As a teenager, I dabbled in both scouting and coaching. When I was 17, I designed a football play I thought would work for a touchdown for the coach and team I loved more than anything – – Joe Gibbs and the Washington Redskins.
From the time I was in sixth grade, school never interested me. I was obsessed with football and mainly the Redskins. I was that kid who hid the sports page under my math book. Every time the math teacher looked away to write something on the chalk board, I would peak at the standings, stats and schedules.
It got to the point I was so obsessed with the Redskins, I did not even have any time for my homework. I remember having 37 math assignments that I had not handed in. The day before the quarter ended, I would stay up all night racing through all the assignments and handing them in the next morning, hoping to at least get a passing grade.
I will never forget this one parent teacher conference. The teacher said to my mom and dad, “If he’d put as much effort into his school work as he does the Redskins, he’d be a straight ‘A’ student.” You should have seen the look on my dad’s face. It would have been one of those Snicker’s “Not going anywhere for a while,” commercials in today’s world.
My focus instead was on football – – mainly on the Washington Redskins. I ate, breathed and lived for my favorite team. One day, this new play Gibbs should run just hit me…
The Redskins should play-action off the Counter-Trey.
The Counter-Trey was the invention of Gibbs. It was Washington’s bread and butter signature running play. The play began with the left backside offensive tackle and guard pulling and then the running back would take a counter step to his left before going back in the other direction and taking the hand-off from the quarterback. The running back would then follow the backside pulling offensive tackle and guard as his lead blockers. It was a brilliant play design and it perfectly illustrated how just one step of misdirection could give an offense a distinct advantage.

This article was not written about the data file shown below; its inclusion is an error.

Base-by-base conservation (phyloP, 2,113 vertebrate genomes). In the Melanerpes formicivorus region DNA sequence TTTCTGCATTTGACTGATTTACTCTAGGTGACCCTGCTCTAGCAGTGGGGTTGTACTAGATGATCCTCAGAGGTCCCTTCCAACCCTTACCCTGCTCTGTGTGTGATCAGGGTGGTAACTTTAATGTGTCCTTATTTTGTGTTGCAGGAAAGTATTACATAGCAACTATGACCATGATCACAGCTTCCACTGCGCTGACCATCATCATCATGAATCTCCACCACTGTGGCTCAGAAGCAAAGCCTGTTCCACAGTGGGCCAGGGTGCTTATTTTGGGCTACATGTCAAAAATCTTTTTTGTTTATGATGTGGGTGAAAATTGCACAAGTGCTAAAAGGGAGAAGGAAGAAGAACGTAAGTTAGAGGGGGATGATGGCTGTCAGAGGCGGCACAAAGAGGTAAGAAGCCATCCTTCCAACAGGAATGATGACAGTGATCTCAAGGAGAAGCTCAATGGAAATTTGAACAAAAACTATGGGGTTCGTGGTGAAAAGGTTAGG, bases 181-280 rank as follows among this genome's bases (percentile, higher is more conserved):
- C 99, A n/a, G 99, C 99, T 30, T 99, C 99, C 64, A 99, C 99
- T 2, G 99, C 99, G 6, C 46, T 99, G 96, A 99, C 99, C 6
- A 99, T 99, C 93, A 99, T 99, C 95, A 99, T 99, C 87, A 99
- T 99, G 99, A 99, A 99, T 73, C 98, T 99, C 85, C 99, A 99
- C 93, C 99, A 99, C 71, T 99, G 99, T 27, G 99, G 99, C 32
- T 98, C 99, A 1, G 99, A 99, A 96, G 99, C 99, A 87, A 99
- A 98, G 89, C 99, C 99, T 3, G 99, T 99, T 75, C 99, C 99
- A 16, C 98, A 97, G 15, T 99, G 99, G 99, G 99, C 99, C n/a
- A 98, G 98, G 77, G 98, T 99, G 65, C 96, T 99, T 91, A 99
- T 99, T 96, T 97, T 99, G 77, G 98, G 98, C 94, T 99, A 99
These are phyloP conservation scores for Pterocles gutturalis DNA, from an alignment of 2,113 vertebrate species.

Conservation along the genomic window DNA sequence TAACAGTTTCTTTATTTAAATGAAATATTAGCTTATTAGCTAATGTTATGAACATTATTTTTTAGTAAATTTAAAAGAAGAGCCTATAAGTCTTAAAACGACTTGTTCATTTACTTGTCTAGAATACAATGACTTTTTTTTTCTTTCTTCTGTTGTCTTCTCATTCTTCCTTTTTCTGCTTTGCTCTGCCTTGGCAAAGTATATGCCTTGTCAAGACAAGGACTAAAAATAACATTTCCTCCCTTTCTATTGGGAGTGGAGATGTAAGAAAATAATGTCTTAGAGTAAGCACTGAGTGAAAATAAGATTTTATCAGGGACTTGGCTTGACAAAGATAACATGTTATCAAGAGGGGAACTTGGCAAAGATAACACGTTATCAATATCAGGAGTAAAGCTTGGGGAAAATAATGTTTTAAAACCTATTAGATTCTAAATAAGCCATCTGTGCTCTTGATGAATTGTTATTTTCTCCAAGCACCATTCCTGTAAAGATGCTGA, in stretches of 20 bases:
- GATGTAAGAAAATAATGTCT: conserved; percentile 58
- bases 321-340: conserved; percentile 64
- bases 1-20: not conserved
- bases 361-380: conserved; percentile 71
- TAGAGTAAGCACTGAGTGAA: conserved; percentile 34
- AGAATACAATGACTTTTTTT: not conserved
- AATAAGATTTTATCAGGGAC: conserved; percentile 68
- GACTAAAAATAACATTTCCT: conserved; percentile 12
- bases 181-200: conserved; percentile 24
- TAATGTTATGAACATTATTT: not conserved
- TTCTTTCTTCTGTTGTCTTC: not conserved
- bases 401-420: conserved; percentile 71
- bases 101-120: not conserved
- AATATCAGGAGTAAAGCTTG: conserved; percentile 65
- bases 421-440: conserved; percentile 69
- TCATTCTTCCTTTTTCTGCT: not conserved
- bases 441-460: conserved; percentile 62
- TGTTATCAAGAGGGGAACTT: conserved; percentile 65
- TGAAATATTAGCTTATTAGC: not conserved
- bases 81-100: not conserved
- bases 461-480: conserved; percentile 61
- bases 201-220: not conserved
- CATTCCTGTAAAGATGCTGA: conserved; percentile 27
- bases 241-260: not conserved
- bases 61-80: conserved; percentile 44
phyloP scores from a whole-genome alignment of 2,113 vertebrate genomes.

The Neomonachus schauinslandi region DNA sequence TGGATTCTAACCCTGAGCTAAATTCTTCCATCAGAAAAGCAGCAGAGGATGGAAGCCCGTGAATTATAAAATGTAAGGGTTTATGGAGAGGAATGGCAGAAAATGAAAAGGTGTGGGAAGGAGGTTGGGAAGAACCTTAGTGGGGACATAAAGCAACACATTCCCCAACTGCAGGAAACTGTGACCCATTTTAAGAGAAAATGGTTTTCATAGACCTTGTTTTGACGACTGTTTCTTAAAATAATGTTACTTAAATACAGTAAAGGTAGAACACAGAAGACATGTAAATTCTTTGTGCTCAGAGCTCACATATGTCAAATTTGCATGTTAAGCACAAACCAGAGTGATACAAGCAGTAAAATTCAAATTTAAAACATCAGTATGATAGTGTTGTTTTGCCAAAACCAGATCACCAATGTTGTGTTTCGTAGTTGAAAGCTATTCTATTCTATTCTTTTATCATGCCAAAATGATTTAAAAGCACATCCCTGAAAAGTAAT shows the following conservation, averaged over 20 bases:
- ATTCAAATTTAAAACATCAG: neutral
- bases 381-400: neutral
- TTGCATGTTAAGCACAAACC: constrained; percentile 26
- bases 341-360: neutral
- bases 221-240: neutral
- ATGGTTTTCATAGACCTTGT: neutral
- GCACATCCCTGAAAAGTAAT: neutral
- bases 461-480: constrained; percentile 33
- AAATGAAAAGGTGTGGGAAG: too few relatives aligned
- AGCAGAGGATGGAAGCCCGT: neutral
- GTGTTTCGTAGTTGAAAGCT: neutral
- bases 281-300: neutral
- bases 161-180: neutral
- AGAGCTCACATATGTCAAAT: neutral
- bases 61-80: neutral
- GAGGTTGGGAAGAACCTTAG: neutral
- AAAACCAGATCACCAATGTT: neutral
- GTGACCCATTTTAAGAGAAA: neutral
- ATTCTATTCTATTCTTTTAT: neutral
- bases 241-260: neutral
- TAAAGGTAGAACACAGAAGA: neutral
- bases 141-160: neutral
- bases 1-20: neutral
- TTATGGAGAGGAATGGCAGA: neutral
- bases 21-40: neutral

The strategy behind the play-design was the one step of mis-direction caused the opposing linebackers one step of misdirection and that one step is all Washington needed to gain a blocking leverage advantage downfield. It also sucked up the safeties, who read run, as they raced towards the line of scrimmage trying to tackle Washington’s running back.
This is where I saw opportunity and I designed my play I sent to Gibbs.
I used my notebook for school to draw up this new play idea using X’s and O’s. Gibbs had been running the Counter-Trey for years by this point. It almost became automatic for opposing defenses to react to. As soon as they saw that backside offensive tackle and guard begin to pull, they reacted and played right into Washington’s hand. Defenses immediately began to flood towards the line of scrimmage trying to stop the running back.
My suggested play-design was to motion wide receiver Ricky Sanders pre-snap to the left side of Washington’s side of the field. Upon the snap of the football, the QB would go play-action (QB keeps and hides the ball instead of giving it to the RB) off the Counter-Trey. So all the same actions were the same as Gibbs’ signature play, only there was one difference…the QB still had the ball.
My play design was to drag Ricky Sanders back side on a deep post pattern drifting towards the middle of the field. The QB then would launch it to Sanders for a touchdown.
The “look of the Counter-Trey” would clear out deep middle of the field (because the safeties read run), leaving Sanders to only have to get inside of the corner and beat him in a foot race to the football.
One day after school, I found this letter waiting for me in the mailbox.
Daniel Kelly is a former NFL scout with the New York Jets. He was hired on the regime which featured Bill Parcells, Bill Belichick, Scott Pioli, Mike Tannenbaum, and Dick Haley. He currently writes for Sports Illustrated Detroit Lions and he is a contributing evaluator for Draft Diamonds. For more information about him visit his website at whateverittakesbook.com. He can be followed on Twitter @danielkellybook and his Facebook page is WHATEVER IT TAKES NFL TALK.